View details for Web of Science ID 000076462900004

    View details for PubMedID 9827859

  • Sensorimotor state of the contralateral leg affects ipsilateral muscle coordination of pedaling JOURNAL OF NEUROPHYSIOLOGY Ting, L. H., Raasch, C. C., Brown, D. A., Kautz, S. A., Zajac, F. E. 1998; 80 (3): 1341-1351

    Abstract

    The objective of this study was to determine if independent central pattern generating elements controlling the legs in bipedal and unipedal locomotion is a viable theory for locomotor propulsion in humans. Coordinative coupling of the limbs could then be accomplished through mechanical interactions and ipsilateral feedback control rather than through central interlimb neural pathways. Pedaling was chosen as the locomotor task to study because interlimb mechanics can be significantly altered, as pedaling can be executed with the use of either one leg or two legs (cf. walking) and because the load on the limb can be well-controlled. Subjects pedaled a modified bicycle ergometer in a two-legged (bilateral) and a one-legged (unilateral) pedaling condition. The loading on the leg during unilateral pedaling was designed to be identical to the loading experienced by the leg during bilateral pedaling. This loading was achieved by having a trained human "motor" pedal along with the subject and exert on the opposite crank the torque that the subject's contralateral leg generated in bilateral pedaling. The human "motor" was successful at reproducing each subject's one-leg crank torque. The shape of the motor's torque trajectory was similar to that of subjects, and the amount of work done during extension and flexion was not significantly different. Thus the same muscle coordination pattern would allow subjects to pedal successfully in both the bilateral and unilateral conditions, and the afferent signals from the pedaling leg could be the same for both conditions. Although the overall work done by each leg did not change, an 86% decrease in retarding (negative) crank torque during limb flexion was measured in all 11 subjects during the unilateral condition. This corresponded to an increase in integrated electromyography of tibialis anterior (70%), rectus femoris (43%), and biceps femoris (59%) during flexion. Even given visual torque feedback in the unilateral condition, subjects still showed a 33% decrease in negative torque during flexion. These results are consistent with the existence of an inhibitory pathway from elements controlling extension onto contralateral flexion elements, with the pathway operating during two-legged pedaling but not during one-legged pedaling, in which case flexor activity increases. However, this centrally mediated coupling can be overcome with practice, as the human "motor" was able to effectively match the bilateral crank torque after a longer practice regimen. We conclude that the sensorimotor control of a unipedal task is affected by interlimb neural pathways. Thus a task performed unilaterally is not performed with the same muscle coordination utilized in a bipedal condition, even if such coordination would be equally effective in the execution of the unilateral task.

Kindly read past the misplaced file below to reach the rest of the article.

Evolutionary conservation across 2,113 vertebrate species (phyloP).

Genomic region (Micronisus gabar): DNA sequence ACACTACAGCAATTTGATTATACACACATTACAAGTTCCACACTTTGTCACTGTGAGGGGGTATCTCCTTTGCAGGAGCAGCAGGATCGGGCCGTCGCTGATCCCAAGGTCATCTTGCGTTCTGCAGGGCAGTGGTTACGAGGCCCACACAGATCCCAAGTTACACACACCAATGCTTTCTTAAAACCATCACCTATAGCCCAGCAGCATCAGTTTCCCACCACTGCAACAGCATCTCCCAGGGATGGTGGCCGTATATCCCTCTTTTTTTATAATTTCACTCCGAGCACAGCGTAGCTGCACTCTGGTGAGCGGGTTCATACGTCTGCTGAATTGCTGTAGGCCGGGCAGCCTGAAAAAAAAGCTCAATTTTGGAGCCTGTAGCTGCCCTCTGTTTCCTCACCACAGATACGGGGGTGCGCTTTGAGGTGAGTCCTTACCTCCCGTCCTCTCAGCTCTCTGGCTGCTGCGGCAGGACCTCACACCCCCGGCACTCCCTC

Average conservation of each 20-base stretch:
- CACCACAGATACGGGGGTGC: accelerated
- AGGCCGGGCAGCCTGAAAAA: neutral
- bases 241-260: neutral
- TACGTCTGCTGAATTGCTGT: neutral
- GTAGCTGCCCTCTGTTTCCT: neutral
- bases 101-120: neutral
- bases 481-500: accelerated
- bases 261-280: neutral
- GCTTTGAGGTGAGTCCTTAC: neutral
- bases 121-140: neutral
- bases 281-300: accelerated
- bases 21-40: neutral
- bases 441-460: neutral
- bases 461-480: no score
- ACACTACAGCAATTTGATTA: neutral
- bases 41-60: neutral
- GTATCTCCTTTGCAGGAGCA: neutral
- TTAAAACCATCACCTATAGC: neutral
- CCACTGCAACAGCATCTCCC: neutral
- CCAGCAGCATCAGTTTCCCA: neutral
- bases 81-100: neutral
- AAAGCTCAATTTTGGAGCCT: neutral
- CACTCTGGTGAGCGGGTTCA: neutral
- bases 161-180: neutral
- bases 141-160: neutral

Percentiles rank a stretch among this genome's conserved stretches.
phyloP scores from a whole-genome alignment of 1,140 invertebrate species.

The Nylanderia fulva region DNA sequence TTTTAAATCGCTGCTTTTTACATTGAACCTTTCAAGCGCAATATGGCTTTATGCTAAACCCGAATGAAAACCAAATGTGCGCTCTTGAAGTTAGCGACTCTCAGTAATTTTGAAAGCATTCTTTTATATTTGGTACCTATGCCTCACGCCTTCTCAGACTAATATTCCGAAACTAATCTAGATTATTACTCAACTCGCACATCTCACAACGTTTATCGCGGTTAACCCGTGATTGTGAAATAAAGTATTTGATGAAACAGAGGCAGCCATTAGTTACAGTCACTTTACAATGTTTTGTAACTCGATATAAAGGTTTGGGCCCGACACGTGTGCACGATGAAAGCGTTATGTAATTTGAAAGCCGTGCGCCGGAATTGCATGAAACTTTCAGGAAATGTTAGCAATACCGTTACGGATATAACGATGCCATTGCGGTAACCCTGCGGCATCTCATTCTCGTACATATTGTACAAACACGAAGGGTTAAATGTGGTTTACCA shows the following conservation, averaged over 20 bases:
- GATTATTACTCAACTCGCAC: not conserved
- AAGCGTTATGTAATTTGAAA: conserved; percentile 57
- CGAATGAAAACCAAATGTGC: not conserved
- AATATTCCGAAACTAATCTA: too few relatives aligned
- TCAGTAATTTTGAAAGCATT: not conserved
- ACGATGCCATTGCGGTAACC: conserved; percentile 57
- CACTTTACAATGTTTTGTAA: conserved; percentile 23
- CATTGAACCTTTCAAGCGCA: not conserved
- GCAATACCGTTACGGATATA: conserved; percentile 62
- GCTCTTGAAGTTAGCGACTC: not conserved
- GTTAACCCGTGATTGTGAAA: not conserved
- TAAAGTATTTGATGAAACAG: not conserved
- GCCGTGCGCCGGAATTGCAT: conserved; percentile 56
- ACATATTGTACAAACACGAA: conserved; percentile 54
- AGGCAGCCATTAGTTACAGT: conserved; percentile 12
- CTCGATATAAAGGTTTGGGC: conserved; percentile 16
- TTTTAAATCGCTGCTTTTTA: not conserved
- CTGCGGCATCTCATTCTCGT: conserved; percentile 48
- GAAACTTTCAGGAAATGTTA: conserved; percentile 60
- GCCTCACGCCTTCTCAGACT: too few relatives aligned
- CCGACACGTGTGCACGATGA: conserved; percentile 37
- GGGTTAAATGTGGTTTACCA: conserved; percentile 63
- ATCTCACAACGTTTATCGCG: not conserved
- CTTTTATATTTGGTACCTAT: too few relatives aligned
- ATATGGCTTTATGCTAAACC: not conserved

View details for Web of Science ID 000076233500026

    View details for PubMedID 9744943

  • Large index-fingertip forces are produced by subject-independent patterns of muscle excitation JOURNAL OF BIOMECHANICS Valero-Cuevas, F. J., Zajac, F. E., Burgar, C. G. 1998; 31 (8): 693-703

    Abstract

    Are fingertip forces produced by subject-independent patterns of muscle excitation? If so, understanding the mechanical basis underlying these muscle coordination strategies would greatly assist surgeons in evaluating options for restoring grasping. With the finger in neutral ad- abduction and flexed 45 degrees at the MCP and PIP, and 10 degrees at DIP joints, eight subjects attempted to produce maximal voluntary forces in four orthogonal directions perpendicular to the distal phalanx (palmar, dorsal, lateral and medial) and in one direction collinear with it (distal). Forces were directed within 4.7 +/- 2.2 degrees (mean +/- S.D.) of target and their magnitudes clustered into three distinct levels (p < 0.05; post hoc pairwise RMANOVA). Palmar (27.9 +/- 4.1 N), distal (24.3 +/- 8.3 N) and medial (22.9 +/- 7.8 N) forces were highest, lateral (14.7 +/- 4.8 N) was intermediate, and dorsal (7.5 +/- 1.5 N) was lowest. Normalized fine-wire EMGs from all seven muscles revealed distinct muscle excitation groups for palmar, dorsal and distal forces (p < 0.05; post hoc pairwise RMANOVA). Palmar force used flexors, extensors and dorsal interosseous; dorsal force used all muscles; distal force used all muscles except for extensors; medial and lateral forces used all muscles including significant co-excitation of interossei. The excitation strategies predicted to achieve maximal force by a 3-D computer model (four pinjoints, inextensible tendons, extensor mechanism and isometric force models for all seven muscles) reproduced the observed use of extensors and absence of palmar interosseous to produce palmar force (to regulate net joint flexion torques), the absence of extensors for distal force, and the use of intrinsics (strong MCP flexors) for dorsal force. The model could not predict the interossei co-excitation seen for medial and lateral forces, which may be a strategy to prevent MCP joint damage. The model predicts distal force to be most sensitive to dorsal interosseous strength, and palmar and distal forces to be very sensitive to MCP and PIP flexor moment arms, and dorsal force to be sensitive to the moment arm of and the tension allocation to the PIP extensor tendon of the extensor mechanism.